Project No Fancy Robes Step 1: destroy objectivity. It doesn’t exist anyways, and there’s no reason why your narrator would keep a neutral tone unless, for example, they’re a scholar, sitting in their study, sipping on some scotch while calmly and dispassionately telling you about their battle to the death with a fellow scholar who had the gall to use Fagle’s translation of the Odyssey. I’ve found myself falling into a weird pattern in which I have my narrator justifying or rationalizing other character’s actions simply because I, as the author, know their motives and therefore feel the need to be objective. Impartial narrators can work, but if you’re not using one, don’t go out of your way to make them try and be fair.
Project No Fancy Robes Step 2: don’t point out themes. For the love of god, Emily, don’t point out themes. If you’re using the concept of themes properly, subtly, with a level of finesse that would make Kurt Vonnegut proud, then the reader will be able to figure it out without you putting a big neon sign up that says, “we’re talking about sexism.”
Project No Fancy Robes Step 3: spare the details. That cool fact? That interesting piece of information that you are sure is relevant to your story? It’s not. Cut it. It doesn’t add validity to your argument because you don’t have an argument.
7. Reading as a writer vs. reading as a scholar
This has less to do with the struggle of writing, but since reading is an integral part of writing, I figured I’d mention it anyways. The way I read books as an English major is antithetical to the way I read them as a writer. When I’m reading a book for school, I’m looking at social and historical context, finding symbolism, scouring for an aspect I find interesting enough to write an entire essay on. When I’m reading as a writer, I’m thinking, “wow, I care a lot about this character. Why is that? What did the author do?” “Hm, this section is losing my attention, what went wrong? What can I learn from that?” Both are valid and fun ways of reading, but I have not found a way to do both at once successfully. Sometimes when I’m reading for pleasure I hear the little English professor demon on my shoulder, tempting me to really concentrate on that fire imagery instead of just reading. This isn’t so much a problem as a minor side effect of my academic choices, but it’s worth noting, since it falls under the category of “habits I picked up whilst majoring in English.”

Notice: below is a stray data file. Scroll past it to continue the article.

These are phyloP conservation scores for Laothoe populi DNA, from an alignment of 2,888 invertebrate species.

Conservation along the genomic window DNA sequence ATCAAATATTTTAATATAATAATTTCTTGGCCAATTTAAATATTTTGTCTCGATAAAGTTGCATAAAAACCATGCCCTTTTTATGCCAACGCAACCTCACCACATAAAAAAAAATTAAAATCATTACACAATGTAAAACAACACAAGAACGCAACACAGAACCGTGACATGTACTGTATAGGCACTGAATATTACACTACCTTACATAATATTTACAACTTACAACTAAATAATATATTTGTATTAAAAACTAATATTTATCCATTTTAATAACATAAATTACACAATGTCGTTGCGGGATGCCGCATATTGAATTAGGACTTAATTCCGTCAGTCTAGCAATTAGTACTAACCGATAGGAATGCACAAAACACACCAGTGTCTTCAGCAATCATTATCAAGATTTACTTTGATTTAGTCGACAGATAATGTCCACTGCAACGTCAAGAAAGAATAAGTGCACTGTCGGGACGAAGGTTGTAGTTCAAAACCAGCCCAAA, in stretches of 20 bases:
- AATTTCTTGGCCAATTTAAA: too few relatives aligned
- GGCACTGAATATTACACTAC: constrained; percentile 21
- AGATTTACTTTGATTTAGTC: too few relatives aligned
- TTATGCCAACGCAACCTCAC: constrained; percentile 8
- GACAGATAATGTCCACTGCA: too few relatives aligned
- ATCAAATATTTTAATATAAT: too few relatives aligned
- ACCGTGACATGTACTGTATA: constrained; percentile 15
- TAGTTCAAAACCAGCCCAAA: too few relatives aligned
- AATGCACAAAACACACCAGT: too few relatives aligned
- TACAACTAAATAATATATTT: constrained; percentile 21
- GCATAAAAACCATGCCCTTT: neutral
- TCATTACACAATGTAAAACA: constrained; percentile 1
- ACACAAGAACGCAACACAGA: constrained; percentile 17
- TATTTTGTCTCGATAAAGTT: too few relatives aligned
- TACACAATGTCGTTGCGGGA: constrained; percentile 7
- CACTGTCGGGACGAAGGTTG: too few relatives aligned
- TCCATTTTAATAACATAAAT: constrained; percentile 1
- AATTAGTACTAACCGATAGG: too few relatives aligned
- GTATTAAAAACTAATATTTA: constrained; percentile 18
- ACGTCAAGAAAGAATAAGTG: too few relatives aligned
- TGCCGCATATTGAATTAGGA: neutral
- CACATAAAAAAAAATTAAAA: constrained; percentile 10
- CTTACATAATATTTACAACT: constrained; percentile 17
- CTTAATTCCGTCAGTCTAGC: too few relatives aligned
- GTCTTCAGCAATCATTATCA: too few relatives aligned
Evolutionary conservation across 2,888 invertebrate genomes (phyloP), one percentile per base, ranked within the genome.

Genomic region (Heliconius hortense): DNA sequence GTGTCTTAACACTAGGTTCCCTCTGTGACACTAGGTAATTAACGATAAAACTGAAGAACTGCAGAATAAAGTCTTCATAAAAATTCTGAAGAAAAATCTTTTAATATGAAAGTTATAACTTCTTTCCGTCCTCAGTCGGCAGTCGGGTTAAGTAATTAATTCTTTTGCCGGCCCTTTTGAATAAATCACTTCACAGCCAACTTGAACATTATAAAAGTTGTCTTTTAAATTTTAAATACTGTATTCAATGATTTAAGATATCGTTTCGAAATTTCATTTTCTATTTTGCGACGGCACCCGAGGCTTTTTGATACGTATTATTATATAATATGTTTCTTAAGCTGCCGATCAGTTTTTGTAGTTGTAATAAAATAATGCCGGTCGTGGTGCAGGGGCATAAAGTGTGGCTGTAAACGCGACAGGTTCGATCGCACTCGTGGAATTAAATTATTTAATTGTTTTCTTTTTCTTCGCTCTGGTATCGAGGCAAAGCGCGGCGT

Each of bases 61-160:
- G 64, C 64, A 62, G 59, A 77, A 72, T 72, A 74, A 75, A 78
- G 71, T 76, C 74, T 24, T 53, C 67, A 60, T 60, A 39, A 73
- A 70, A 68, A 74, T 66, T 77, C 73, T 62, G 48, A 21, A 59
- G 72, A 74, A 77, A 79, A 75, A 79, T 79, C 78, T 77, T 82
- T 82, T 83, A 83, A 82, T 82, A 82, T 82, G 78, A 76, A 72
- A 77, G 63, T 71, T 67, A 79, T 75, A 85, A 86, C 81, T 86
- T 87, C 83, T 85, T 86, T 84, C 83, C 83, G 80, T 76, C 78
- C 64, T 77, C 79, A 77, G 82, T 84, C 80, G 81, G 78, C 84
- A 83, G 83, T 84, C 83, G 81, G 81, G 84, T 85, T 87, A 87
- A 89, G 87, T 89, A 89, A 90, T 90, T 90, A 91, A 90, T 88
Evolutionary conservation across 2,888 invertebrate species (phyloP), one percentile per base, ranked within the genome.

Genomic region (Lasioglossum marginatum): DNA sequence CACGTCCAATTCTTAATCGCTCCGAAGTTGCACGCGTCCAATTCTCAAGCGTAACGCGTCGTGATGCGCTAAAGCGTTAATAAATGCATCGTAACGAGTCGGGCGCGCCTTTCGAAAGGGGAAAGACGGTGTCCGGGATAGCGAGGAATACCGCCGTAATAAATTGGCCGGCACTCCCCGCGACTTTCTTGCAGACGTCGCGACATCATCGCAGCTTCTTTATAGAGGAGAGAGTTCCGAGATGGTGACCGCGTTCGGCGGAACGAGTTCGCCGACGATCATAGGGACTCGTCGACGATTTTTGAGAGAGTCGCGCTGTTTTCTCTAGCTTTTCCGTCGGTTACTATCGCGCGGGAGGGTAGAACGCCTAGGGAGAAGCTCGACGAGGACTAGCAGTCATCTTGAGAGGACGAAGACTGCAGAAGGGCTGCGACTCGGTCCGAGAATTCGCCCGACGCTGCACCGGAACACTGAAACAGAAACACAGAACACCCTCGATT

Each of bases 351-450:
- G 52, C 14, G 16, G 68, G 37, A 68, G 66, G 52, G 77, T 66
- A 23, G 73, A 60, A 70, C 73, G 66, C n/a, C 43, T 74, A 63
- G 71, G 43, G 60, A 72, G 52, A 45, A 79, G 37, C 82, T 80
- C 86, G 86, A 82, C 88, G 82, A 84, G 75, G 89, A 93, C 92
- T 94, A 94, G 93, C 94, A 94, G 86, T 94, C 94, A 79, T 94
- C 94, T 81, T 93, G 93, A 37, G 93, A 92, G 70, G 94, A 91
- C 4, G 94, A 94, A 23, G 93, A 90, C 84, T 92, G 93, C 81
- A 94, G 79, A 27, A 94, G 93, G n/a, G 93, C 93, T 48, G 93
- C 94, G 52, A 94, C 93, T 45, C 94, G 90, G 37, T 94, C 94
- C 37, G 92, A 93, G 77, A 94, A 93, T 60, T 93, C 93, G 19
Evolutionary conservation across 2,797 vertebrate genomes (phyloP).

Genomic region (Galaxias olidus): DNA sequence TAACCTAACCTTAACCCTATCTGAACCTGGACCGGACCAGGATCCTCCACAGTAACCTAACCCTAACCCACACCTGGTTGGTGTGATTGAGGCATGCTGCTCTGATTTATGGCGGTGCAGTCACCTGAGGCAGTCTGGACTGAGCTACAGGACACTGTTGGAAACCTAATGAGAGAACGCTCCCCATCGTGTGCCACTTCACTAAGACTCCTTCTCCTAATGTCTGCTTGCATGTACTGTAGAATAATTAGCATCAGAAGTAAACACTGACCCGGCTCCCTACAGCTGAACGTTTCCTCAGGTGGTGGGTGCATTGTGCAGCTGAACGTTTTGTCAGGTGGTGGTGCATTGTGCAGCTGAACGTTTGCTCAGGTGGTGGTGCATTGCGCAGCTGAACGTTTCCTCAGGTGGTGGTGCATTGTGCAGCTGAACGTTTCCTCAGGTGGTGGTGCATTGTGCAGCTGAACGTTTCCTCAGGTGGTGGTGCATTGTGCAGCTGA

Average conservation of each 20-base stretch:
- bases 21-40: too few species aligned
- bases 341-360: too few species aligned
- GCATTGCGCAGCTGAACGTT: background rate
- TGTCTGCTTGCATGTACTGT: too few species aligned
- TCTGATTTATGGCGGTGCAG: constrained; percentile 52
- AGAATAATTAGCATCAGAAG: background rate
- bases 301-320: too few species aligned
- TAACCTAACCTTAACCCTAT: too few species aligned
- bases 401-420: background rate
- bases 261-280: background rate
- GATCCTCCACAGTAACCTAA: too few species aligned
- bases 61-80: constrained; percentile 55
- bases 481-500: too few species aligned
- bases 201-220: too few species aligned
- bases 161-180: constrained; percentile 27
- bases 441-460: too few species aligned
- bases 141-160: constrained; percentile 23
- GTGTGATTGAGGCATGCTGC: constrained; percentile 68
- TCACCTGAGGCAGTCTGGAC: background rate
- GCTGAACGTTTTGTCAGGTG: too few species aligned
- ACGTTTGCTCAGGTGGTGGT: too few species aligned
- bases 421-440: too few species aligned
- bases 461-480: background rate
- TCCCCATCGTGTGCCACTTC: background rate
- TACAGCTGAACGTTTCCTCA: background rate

7. Oh my god you just wrote a 2000 word BLOG POST with numbered sections and academic jargon are you even listening to your own advice?
No, I’m not.
In conclusion, some of the habits you picked up while writing for university are bad if overused, or bad for creative writing in general. But if you are by some miracle still reading this, hopefully you got that and this tell-them-what-you-told-them outro is useless, as most essay outros are.